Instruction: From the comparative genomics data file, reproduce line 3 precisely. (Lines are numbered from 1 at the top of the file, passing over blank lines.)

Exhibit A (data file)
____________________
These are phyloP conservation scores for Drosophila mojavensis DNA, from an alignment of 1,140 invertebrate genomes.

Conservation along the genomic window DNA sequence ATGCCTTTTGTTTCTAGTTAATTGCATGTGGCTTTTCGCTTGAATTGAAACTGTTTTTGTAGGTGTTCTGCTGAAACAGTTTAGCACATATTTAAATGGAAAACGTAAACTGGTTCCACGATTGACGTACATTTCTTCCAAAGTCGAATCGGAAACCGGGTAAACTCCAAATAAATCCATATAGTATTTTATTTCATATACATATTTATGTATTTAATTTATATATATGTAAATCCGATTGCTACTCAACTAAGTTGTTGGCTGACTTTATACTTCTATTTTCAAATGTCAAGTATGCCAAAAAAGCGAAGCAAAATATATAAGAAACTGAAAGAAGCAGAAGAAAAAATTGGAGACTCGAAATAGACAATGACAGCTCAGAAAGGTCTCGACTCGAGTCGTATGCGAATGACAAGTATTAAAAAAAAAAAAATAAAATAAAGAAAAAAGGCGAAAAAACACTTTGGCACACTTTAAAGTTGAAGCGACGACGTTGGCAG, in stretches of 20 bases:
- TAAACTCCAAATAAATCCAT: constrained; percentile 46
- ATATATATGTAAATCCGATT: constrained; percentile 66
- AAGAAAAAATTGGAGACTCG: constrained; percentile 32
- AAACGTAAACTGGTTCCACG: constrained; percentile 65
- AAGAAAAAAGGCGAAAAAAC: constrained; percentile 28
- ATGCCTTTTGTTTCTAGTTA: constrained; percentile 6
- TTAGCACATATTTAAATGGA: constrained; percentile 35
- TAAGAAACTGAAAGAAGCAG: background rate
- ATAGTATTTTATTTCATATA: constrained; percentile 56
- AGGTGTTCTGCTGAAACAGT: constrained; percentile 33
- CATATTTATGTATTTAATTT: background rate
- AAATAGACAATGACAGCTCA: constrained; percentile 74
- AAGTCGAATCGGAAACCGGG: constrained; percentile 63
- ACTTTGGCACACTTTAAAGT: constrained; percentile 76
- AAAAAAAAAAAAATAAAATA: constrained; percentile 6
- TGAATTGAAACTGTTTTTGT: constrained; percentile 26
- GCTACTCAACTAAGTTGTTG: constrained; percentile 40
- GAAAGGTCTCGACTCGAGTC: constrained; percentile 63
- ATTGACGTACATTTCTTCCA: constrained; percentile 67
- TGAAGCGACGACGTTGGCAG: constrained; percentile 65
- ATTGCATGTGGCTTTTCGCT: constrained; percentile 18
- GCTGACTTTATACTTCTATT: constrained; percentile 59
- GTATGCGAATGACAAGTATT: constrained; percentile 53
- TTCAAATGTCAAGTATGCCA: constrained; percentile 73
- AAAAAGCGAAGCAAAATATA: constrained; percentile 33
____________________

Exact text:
- TAAACTCCAAATAAATCCAT: constrained; percentile 46